(AHf , AGr) for OH" is - 54.97 and -39.59 kcal m ol
for N H /
Problem 4.2 Is a lysine yield of 6/7 on glucose possible from a thermodynamic point of view?
In Example 3.9 a maximum yield of 6/7 C-mole lysine (C-mole glucose
was predicted by imposing the
constraint that all yield coefficients in Eq (3.9.5) should be non-negative. Stephanopolous and Vallino
(1991) and (1993), and Marx
(1996) report that the maximum theoretical yield is only 3/4. The
reason could be that AG is positive for the reaction:
+ (6/7) CH
+ (1/7) C 0
+ (3/7) H:0 =
Use eq (4.16) to calculate an approximate value for (-AGc°)ly,ine.
Use this value to determine AG° for reaction (1).
Experimental values for AGC
are difficult to find for lysine, but Morrero and Gani
(2001) have calculated AGf° and
for L-lysine by a group contribution method. Their
calculated values are:
- AGf° = 214 kJ mole
- AHf° = 450 kj mole ’.
Use these data to calculate AGCD
for L-lysine. Data for C 0
and H20 are taken from the
examples of chapter 4. Note that the difference between AGC
calculated in question 1 and
question 3 is quite small.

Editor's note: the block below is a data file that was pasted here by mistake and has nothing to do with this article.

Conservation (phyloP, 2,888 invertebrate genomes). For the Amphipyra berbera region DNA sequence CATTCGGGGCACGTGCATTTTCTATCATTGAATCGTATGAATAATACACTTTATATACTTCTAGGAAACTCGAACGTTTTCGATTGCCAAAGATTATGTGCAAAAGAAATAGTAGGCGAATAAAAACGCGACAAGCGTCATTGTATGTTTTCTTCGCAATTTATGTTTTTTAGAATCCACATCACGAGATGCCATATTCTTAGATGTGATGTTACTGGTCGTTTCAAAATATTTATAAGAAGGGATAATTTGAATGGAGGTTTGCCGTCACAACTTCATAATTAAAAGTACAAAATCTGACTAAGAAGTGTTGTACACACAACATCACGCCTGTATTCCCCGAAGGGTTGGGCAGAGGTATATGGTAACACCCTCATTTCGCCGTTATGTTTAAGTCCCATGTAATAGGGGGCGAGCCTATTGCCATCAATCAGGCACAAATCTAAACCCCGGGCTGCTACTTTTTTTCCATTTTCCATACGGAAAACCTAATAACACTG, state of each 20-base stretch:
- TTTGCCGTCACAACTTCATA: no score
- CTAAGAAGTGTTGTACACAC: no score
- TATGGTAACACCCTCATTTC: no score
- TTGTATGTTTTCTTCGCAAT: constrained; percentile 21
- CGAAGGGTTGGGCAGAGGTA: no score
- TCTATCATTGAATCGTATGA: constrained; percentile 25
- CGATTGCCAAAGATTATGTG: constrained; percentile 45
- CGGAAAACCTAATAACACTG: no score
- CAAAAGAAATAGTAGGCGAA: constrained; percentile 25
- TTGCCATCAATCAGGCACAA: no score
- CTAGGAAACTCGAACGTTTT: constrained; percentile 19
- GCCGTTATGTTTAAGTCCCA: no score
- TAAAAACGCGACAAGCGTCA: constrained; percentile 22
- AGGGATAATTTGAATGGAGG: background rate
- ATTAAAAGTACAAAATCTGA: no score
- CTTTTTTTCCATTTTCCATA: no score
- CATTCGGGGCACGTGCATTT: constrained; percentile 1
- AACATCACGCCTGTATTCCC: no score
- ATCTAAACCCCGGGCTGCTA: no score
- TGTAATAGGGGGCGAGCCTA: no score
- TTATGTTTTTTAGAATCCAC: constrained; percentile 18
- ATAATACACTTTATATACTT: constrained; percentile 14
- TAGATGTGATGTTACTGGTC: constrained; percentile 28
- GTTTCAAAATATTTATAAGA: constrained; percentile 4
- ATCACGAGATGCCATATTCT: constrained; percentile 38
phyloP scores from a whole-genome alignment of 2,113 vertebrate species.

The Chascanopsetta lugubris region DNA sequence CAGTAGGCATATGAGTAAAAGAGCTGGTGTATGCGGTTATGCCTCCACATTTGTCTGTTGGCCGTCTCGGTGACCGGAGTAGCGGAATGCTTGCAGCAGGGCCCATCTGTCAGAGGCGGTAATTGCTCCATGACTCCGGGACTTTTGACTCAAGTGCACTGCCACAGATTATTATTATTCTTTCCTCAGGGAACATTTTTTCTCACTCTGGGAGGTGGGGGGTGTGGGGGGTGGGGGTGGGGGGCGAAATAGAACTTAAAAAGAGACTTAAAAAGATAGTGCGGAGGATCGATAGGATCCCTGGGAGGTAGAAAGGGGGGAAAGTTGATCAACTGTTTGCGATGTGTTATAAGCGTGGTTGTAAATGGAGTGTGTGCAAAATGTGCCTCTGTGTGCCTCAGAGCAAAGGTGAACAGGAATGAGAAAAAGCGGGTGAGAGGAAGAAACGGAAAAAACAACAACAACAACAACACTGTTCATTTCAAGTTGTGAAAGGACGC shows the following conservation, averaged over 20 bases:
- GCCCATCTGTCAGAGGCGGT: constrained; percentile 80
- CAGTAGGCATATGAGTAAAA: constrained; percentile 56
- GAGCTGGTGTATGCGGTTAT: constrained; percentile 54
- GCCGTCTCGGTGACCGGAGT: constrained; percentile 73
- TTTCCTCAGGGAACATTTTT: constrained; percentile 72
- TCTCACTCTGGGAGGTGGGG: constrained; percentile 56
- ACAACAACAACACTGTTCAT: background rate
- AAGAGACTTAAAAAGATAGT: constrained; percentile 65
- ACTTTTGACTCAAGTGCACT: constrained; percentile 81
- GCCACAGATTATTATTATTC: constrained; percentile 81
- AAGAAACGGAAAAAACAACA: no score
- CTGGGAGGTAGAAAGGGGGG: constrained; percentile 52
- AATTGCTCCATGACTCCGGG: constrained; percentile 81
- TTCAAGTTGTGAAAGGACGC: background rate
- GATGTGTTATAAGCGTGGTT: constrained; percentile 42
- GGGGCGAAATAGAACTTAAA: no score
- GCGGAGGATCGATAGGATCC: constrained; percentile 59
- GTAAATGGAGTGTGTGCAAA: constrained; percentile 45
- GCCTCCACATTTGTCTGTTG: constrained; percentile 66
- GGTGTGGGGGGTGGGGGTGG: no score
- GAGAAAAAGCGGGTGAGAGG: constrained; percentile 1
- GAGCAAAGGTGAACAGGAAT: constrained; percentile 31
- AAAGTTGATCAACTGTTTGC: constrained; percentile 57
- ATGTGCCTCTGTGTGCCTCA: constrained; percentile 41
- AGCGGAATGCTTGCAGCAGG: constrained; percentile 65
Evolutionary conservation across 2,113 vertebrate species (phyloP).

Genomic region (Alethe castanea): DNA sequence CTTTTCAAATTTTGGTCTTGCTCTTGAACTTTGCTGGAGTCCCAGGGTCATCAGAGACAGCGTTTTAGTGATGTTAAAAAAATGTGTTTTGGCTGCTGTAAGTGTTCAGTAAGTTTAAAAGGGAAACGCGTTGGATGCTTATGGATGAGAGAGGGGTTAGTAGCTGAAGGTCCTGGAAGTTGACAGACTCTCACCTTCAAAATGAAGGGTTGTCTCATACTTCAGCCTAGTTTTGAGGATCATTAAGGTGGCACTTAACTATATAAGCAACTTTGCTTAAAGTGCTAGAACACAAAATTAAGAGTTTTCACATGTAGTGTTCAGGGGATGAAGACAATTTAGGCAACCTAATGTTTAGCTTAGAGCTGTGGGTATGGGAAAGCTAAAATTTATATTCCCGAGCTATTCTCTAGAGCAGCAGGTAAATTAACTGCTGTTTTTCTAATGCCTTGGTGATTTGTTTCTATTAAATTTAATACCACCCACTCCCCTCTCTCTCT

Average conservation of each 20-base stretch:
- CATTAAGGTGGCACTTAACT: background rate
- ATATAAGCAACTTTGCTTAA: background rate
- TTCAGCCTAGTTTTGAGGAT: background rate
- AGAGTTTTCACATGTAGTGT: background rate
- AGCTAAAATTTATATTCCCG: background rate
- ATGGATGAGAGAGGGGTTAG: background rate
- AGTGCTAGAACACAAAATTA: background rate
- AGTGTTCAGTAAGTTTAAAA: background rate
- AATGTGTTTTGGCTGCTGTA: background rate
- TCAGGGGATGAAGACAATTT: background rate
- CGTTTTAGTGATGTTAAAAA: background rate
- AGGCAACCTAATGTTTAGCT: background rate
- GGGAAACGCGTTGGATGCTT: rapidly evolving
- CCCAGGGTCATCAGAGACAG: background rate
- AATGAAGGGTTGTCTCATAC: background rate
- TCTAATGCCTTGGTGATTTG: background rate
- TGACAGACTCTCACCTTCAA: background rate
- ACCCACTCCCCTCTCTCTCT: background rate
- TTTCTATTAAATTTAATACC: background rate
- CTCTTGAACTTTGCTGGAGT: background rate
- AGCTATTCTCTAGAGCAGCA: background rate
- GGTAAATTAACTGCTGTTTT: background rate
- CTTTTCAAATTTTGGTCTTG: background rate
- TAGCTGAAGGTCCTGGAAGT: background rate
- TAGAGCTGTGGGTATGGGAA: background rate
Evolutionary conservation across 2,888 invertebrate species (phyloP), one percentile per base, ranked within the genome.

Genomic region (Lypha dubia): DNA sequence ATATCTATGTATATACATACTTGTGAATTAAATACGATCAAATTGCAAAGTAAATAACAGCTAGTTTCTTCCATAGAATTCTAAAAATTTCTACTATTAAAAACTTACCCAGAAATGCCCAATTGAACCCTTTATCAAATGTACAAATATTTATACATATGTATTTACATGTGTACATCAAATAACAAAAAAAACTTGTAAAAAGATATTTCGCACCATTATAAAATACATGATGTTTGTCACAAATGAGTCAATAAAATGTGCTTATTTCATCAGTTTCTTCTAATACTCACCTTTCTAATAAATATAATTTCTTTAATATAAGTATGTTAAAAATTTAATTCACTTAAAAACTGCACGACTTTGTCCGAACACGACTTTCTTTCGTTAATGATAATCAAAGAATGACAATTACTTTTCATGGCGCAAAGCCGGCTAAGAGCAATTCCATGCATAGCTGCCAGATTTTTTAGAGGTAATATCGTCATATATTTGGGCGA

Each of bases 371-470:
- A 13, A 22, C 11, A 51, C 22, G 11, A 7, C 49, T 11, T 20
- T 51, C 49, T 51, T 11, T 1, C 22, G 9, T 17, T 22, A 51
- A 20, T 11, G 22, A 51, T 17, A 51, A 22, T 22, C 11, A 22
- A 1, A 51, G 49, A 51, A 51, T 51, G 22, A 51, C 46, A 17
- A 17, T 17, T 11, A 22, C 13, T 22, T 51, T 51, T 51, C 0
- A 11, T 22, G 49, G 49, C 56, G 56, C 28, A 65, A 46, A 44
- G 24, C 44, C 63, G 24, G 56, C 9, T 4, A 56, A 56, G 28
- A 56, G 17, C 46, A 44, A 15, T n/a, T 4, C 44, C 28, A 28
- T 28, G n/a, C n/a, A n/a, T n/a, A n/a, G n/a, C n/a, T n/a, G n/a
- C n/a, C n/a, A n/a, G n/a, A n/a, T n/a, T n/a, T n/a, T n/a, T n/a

Will reaction (1) proceed voluntarily in the direction indicated in (1) ?
Problem 4.3 The effect of a transhydrogenase reaction in
In Problem 3.6 three different strains of
were compared. The purpose of constructing strain
TN21 was to provide the anaerobically growing yeast culture with a sink for NADH. If NADH was
converted to NADPH it was thought that less glycerol would be formed - in TNI and TN26 glycerol
production is the only means of balancing the excess NADH formed in connection with the formation of
precursor metabolites like pyruvate and acetyl-CoA. Furthermore the produced NADPH might substitute
NADPH produced in the PP pathway and consequently diminish the glucose loss in this pathway.
Consider the reaction
- NADH - NADP" + NADPH + NAD" = 0
which is catalysed by the transhydrogenase in TN2I. Is it reasonable to assume that AG° is
almost zero for reaction (